When real property interests are acquired by the power of eminent domain, the owner is entitled to receive “just compensation” in the form of fair market value for the property taken.
Often, fair market value is established by looking at comparable sales — recent free market sales of similar properties. But when there is no developed market for the type of property at issue, value can be established “by any method of valuation that is just and equitable.”
A recent California Court of Appeal opinion — Central Valley Gas Storage LLC v. Southam — applies these valuation principles to property used for underground natural gas storage.
Facts: Condemnation of property for underground natural gas storage
Central Valley Gas Storage LLC (“Central Valley”) operated an underground natural gas storage project at a depleted gas field in Colusa County. Central Valley injects natural gas into the underground reservoir where it is stored until later withdrawn for use.
The gas storage project encompassed 677 acres overall, 80 of which were owned by Fred Southam and his entity Southam & Son. Central Valley negotiated leases for underground storage with almost all of the landowners who held property within the project zone. But Southam refused to enter into a lease.
Central Valley invoked the power of eminent domain under Public Utilities Code section 625 to condemn the underground gas storage rights on Southam’s property.
Trial court proceedings
Southam did not contest Central Valley’s rights to invoke the power of eminent domain. But Southam contended its property was far more valuable than what Central Valley offered due to the property’s vast underground storage volume.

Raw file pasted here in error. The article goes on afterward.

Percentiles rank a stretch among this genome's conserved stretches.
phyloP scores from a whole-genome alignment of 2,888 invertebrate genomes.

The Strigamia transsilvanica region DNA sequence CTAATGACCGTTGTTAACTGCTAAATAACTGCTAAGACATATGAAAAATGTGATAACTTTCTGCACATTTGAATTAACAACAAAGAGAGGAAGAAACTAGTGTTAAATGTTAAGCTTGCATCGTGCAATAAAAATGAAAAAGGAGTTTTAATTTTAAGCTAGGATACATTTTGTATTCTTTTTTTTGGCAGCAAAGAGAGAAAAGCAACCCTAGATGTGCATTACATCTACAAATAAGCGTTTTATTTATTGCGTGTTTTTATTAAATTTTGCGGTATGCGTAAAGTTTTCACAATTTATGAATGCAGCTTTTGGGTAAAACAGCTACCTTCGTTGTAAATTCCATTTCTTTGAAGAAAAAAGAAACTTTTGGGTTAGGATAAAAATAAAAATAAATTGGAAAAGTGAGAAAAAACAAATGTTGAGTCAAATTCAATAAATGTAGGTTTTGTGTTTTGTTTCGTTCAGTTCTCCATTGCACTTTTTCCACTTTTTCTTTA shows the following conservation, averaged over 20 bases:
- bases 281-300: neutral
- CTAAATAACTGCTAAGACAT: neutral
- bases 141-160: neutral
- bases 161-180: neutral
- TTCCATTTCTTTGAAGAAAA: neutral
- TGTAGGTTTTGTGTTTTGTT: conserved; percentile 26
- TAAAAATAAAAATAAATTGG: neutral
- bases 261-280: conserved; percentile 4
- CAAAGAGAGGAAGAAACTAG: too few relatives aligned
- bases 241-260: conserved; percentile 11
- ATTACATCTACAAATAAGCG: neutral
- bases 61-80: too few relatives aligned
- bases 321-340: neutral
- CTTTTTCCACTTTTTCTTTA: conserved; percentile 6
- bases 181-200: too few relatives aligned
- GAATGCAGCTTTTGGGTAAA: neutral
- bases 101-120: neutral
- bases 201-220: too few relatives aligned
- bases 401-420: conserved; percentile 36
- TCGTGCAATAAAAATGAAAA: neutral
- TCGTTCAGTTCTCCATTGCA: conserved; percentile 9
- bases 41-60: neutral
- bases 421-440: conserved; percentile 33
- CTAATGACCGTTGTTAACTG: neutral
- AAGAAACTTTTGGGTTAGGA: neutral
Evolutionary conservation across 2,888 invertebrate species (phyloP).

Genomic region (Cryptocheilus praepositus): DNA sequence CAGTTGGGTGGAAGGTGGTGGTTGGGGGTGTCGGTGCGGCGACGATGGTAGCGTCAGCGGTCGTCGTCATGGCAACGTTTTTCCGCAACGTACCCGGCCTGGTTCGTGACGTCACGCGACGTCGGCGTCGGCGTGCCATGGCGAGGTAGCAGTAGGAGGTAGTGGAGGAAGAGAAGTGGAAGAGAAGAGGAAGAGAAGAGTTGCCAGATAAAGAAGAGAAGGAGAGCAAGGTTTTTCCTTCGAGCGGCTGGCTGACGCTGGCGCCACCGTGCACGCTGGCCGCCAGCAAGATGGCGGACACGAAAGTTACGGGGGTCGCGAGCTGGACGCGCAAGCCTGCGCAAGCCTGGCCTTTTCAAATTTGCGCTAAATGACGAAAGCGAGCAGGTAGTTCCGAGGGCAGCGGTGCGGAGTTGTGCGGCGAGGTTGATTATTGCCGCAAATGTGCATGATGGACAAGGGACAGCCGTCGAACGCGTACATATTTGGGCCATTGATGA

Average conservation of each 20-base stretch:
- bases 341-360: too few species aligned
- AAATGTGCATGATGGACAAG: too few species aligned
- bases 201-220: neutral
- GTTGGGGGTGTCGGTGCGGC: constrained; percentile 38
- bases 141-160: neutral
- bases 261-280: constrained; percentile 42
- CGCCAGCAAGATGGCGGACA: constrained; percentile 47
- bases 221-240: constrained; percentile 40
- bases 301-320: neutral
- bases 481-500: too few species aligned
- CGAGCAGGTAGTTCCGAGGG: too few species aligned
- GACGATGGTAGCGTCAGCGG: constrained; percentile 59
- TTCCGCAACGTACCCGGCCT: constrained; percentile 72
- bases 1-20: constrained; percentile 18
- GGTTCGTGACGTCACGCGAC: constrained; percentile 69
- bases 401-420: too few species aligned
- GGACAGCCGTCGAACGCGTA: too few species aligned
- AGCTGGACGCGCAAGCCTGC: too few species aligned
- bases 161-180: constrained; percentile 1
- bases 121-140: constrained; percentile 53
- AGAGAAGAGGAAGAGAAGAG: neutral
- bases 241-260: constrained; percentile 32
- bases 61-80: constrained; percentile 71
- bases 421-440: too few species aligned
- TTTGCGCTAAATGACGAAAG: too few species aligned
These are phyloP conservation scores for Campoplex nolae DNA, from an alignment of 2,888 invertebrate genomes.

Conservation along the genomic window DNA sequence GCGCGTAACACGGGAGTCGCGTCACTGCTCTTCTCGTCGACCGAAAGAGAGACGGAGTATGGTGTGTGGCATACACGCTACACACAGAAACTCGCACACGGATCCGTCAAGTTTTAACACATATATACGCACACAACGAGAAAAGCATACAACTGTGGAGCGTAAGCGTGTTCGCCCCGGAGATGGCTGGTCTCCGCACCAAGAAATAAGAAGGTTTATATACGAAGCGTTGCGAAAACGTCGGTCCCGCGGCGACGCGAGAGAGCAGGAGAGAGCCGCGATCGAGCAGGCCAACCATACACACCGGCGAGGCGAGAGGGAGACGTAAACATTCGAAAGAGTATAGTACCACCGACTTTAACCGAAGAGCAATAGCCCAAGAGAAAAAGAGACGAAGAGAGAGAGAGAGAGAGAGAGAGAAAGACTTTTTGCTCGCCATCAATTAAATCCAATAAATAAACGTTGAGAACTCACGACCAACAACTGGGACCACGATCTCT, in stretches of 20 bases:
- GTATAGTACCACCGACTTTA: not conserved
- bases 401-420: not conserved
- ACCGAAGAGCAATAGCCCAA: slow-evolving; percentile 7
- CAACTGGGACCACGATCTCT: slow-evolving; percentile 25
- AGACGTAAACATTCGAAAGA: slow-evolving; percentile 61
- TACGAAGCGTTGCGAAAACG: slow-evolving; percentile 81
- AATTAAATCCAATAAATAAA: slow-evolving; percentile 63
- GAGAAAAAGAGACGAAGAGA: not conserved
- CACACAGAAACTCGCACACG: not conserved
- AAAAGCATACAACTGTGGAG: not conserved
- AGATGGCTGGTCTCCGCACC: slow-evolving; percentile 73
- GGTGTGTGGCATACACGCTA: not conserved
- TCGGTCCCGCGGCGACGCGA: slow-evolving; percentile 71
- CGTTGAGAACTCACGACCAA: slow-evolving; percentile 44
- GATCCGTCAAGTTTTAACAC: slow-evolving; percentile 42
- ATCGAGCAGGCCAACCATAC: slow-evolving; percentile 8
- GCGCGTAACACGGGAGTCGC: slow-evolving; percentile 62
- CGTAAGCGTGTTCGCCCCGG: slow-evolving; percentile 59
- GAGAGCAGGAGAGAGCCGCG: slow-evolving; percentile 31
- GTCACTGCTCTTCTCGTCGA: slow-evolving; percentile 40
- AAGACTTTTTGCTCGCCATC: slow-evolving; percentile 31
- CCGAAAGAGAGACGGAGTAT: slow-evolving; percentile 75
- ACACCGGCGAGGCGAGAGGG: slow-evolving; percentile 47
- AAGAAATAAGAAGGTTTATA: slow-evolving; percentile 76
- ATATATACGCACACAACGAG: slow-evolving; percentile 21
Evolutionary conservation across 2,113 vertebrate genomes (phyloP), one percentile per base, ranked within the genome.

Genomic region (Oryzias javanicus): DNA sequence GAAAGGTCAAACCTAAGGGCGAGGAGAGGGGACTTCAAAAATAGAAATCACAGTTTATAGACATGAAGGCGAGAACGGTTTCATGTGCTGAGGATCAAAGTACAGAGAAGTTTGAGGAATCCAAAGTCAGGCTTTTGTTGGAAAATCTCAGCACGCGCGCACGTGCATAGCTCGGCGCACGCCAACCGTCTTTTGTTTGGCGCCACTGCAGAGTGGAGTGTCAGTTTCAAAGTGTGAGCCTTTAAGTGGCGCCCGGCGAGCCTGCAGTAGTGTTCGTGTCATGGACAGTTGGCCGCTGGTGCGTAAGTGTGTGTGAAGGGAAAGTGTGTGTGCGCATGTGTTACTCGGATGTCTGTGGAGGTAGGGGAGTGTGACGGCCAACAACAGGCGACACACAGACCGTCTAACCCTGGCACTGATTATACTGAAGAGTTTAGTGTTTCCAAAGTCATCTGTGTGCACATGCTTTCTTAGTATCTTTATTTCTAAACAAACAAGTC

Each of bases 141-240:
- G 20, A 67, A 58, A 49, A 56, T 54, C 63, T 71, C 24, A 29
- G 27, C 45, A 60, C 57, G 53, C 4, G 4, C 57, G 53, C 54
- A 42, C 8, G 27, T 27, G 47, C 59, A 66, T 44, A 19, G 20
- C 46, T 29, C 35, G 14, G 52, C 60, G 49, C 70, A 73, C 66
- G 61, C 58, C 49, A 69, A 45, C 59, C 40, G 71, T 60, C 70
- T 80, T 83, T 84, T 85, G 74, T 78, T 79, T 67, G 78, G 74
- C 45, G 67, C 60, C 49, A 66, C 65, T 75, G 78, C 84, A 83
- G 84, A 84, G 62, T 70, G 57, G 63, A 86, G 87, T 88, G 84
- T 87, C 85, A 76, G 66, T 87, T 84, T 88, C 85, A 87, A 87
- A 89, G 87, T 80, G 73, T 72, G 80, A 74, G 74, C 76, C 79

Central Valley filed a motion to exclude evidence of any valuation method that depended on underground storage volume. In support of the motion, Central Valley’s expert witness stated that a market for natural gas storage leases had developed in California over the past 20 years, and that such leases uniformly compensated owners based on the amount of surface acreage at issue, not underground volume. Underground volume, the expert opined, was too uncertain and speculative to be used as a valuation metric.
The trial court granted Central Valley’s motion in part, and after Southam failed to produce any evidence of actual comparable leases based on underground volume, the trial court granted a further motion in limine excluding volume valuation testimony at trial.
With the evidence thus narrowed, the jury rendered a verdict that matched Central Valley’s evidence of value based on surface area.
Southam appealed, arguing the trial court should have allowed his volume-based valuation testimony.
Court of Appeal’s Opinion
The Court of Appeal affirmed the trial court’s judgment and rulings.
The court held that when a developed market exists for the type of property at issue, it would be error to admit evidence of a valuation methodology that ignores the developed market.
Here, Central Valley’s undisputed evidence showed that a developed market for natural gas storage leases had developed in California over the past two decades, that all leases in that market were based on the number of surface acres the landowners held within the gas storage and buffer zone boundaries, and that volume-based valuation would be too speculative to be useful.
Based on this developed market using surface area based lease valuations, the trial court correctly excluded Southam’s alternative valuation evidence based on storage volume.
Even if property is “different,” that does not necessarily open the door to any type of creative valuation methodologies that an appraiser can conjure. If there is a developed market for the property at issue, valuation methods may be constrained by the market’s practices.